... Furthermore, the preservation of the physiological characteristics of MSCs during their in vitro culture is essential for improving the efficiency of therapeutic and in vitro modeling applications, as recently reviewed [39]. In view of this document, there is considerable research focus on the optimization of specific culture media, culture conditions, and protocols for MSCs. ...
Article
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Foreskin, considered a biological waste material, has been shown to be a reservoir of therapeutic cells. The immunomodulatory properties of mesenchymal stromal/stem cells (MSCs) from the foreskin (FSK-MSCs) are being evaluated in cell-based therapy for degenerative, inflammatory and autoimmune disorders. Within the injured/inflamed tissue, proinflammatory lymphocytes such as IL-17-producing T helper cells (Th17) may interact with the stromal microenvironment, including MSCs. In this context, MSCs may encounter different levels of T cells as well as specific inflammatory signals. Uncovering the cellular and molecular changes during this interplay is central for developing an efficient and safe immunotherapeutic tool. To this end, an in vitro human model of cocultures of FSK-MSCs and T cells was established. These cocultures were performed at different cell ratios in the presence of an inflammatory setting. After confirming that FSK-MSCs respond to ISCT criteria by showing a typical phenotype and multilineage potential, we evaluated by flow cytometry the expression of Th17 cell markers IL-17A, IL23 receptor and RORγt within the lymphocyte population. We also measured 15 human Th17 pathway-related cytokines. Regardless of the T cell/MSC ratio, we observed a significant increase in IL-17A expression associated with an increase in IL-23 receptor expression. Furthermore, we observed substantial modulation of IL-1β, IL-4, IL-6, IL-10, IL-17A, IL-17F, IL-21, IL-22, IL-23, IL-25, IL-31, IL-33, INF-γ, sCD40, and TNF-α secretion. These findings suggest that FSK-MSCs are receptive to their environment and modulate the T cell response accordingly. The changes within the secretome of the stromal and immune environment are likely relevant for the therapeutic effect of MSCs. FSK-MSCs represent a valuable cellular product for immunotherapeutic purposes that needs to be further clarified and developed.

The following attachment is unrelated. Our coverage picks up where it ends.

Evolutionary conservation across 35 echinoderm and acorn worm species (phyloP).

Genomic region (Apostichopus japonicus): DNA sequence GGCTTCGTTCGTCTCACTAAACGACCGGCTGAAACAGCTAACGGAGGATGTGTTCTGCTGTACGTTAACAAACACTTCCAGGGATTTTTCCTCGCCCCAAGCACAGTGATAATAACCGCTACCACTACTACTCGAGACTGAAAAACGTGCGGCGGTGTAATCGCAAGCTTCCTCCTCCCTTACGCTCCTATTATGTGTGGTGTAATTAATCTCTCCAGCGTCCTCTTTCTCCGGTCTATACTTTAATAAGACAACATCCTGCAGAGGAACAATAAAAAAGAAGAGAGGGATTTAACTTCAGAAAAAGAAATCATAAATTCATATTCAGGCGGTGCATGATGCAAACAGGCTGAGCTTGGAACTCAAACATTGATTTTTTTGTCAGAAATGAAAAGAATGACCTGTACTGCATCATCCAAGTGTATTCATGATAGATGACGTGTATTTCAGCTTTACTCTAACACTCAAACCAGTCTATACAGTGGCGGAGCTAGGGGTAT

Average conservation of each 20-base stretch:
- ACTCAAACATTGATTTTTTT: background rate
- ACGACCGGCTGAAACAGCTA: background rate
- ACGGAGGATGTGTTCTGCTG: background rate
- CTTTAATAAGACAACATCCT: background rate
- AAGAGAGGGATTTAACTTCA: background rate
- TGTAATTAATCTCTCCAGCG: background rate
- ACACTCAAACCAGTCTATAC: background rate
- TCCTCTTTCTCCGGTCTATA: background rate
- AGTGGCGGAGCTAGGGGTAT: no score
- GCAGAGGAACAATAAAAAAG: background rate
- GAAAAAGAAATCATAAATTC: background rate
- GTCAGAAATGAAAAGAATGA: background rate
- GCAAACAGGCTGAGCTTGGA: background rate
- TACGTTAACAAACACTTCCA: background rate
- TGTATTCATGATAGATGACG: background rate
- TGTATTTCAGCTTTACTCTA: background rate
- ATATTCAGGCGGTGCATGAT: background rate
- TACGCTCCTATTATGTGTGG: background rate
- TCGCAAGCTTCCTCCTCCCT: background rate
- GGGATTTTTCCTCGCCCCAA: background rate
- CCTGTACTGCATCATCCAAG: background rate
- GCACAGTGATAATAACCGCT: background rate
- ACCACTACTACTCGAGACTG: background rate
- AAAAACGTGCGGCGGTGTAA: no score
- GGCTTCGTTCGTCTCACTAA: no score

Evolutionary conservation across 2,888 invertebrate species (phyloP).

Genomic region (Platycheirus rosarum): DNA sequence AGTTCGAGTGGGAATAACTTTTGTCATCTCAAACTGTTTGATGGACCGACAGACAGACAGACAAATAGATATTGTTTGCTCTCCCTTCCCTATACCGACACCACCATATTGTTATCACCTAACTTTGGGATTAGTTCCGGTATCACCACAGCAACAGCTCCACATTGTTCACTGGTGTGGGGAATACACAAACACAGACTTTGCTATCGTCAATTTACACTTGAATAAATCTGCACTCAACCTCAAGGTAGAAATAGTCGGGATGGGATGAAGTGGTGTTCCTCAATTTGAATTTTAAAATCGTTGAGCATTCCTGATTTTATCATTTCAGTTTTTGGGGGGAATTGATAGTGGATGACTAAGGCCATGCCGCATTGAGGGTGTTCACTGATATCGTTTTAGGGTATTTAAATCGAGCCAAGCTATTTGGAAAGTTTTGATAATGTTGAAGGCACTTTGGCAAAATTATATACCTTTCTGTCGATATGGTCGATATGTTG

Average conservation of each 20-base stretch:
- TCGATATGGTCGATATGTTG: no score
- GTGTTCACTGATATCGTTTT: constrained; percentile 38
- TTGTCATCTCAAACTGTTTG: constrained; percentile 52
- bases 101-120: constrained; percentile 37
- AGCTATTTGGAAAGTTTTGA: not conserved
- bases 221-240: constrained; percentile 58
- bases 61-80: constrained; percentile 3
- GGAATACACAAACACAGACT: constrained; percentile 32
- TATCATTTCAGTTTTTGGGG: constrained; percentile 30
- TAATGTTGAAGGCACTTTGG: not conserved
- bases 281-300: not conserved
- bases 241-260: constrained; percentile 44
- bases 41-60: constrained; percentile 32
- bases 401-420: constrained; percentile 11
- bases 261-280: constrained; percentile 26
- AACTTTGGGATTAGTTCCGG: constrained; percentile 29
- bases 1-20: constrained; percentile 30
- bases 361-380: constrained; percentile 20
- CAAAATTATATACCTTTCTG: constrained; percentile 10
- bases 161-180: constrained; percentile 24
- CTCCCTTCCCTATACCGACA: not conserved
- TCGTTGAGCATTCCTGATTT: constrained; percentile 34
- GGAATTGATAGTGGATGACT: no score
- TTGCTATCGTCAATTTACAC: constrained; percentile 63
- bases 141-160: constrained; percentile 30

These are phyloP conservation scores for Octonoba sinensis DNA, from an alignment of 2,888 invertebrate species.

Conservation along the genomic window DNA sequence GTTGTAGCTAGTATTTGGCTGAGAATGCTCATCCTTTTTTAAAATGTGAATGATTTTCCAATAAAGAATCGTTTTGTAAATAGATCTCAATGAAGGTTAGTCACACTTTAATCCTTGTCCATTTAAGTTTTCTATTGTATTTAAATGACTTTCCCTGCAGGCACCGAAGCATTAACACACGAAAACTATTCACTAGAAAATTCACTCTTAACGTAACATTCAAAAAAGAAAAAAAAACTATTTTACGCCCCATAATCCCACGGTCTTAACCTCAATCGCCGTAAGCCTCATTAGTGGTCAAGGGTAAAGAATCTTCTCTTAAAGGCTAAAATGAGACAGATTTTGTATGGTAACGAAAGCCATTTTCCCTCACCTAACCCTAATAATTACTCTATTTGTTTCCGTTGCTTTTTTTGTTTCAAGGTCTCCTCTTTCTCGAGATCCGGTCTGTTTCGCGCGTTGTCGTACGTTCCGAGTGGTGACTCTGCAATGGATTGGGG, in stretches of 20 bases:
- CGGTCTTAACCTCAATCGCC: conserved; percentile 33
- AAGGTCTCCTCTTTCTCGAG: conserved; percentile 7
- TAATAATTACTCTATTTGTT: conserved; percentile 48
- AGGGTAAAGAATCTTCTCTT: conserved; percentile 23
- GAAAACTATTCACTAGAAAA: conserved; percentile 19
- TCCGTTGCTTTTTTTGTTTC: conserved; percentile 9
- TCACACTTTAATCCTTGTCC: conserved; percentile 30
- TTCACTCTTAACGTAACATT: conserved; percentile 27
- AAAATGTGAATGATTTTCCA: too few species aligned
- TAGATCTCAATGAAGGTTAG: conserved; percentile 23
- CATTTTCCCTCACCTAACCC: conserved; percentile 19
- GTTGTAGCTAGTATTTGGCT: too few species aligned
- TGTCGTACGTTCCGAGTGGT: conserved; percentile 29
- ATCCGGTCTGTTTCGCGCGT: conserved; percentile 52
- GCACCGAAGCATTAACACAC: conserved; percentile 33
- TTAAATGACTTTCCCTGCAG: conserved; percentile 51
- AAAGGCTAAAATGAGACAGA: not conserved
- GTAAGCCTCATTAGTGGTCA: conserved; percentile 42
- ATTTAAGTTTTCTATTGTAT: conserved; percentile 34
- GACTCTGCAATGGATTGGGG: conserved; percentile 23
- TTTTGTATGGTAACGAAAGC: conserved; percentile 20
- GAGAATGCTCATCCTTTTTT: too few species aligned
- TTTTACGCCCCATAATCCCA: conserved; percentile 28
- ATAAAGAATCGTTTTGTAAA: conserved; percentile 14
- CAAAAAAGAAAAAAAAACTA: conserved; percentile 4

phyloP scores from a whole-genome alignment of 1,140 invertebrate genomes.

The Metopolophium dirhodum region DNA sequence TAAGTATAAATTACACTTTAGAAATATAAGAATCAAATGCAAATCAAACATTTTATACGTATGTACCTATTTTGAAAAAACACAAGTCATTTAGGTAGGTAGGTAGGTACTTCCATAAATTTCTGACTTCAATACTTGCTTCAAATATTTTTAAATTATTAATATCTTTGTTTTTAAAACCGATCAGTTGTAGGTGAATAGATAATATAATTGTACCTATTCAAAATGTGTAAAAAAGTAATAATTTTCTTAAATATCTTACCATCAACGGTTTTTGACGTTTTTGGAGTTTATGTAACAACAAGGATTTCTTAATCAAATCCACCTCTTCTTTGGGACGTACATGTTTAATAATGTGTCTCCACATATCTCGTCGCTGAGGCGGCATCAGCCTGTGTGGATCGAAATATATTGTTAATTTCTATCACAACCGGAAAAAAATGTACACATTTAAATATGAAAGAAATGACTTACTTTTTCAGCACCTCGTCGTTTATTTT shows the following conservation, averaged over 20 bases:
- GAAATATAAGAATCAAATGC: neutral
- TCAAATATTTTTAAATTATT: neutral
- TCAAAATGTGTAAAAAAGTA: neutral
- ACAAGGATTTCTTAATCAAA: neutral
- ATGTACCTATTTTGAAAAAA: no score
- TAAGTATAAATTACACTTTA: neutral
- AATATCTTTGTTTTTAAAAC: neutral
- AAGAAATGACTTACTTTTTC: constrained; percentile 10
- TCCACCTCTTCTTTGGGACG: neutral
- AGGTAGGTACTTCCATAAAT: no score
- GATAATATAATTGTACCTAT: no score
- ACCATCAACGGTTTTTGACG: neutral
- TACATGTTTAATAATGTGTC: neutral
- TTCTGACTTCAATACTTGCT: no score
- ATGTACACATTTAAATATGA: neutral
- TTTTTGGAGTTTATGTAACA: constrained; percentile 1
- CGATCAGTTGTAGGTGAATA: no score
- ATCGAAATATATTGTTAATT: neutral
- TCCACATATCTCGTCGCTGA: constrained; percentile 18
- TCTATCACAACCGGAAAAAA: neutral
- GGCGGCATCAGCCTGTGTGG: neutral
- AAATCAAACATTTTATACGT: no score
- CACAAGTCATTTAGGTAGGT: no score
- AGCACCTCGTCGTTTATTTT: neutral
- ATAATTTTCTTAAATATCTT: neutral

... To date, 10% FCS continues to be the most common media supplement employed in clinical trials for kidney disease, although some consideration has been given to the use of xenogeneic-free media such as hPL (5 or 10%), human serum albumin (HSA) and a CDM ( Table 2). Currently, some commercial and non-commercial CDM formulations have been investigated (359)(360)(361)(362)(363), however, there is still limited availability of some of these media for large-scale manufacturing at GMP quality level. ...
Article
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Advanced therapy medicinal products (ATMPs) offer new prospects to improve the treatment of conditions with unmet medical needs. Kidney diseases are a current major health concern with an increasing global prevalence. Chronic renal failure appears after many years of impairment, which opens a temporary window to apply novel therapeutic approaches to delay or halt disease progression. The immunomodulatory, anti-inflammatory, and pro-regenerative properties of mesenchymal stromal cells (MSCs) have sparked interest for their use in cell-based regenerative therapies. Currently, several early-phase clinical trials have been completed and many are ongoing to explore MSC safety and efficacy in a wide range of nephropathies. However, one of the current roadblocks to the clinical translation of MSC therapies relates to the lack of standardization and harmonization of MSC manufacturing protocols, which currently hinders inter-study comparability. Studies have shown that cell culture processing variables can have significant effects on MSC phenotype and functionality, and these are highly variable across laboratories. In addition, heterogeneity within MSC populations is another obstacle. Furthermore, MSCs may be isolated from several sources which adds another variable to the comparative assessment of outcomes. There is now a growing body of literature highlighting unique and distinctive properties of MSCs according to the tissue origin, and that characteristics such as donor, age, sex and underlying medical conditions may alter the therapeutic effect of MSCs. These variables must be taken into consideration when developing a cell therapy product. Having an optimal scale-up strategy for MSC manufacturing is critical for ensuring product quality while minimizing costs and time of production, as well as avoiding potential risks. Ideally, optimal scale-up strategies must be carefully considered and identified during the early stages of development, as making changes later in the bioprocess workflow will require re-optimization and validation, which may have a significant long-term impact on the cost of the therapy. This article provides a summary of important cell culture processing variables to consider in the scale-up of MSC manufacturing as well as giving a comprehensive review of tissue of origin-specific biological characteristics of MSCs and their use in current clinical trials in a range of renal pathologies.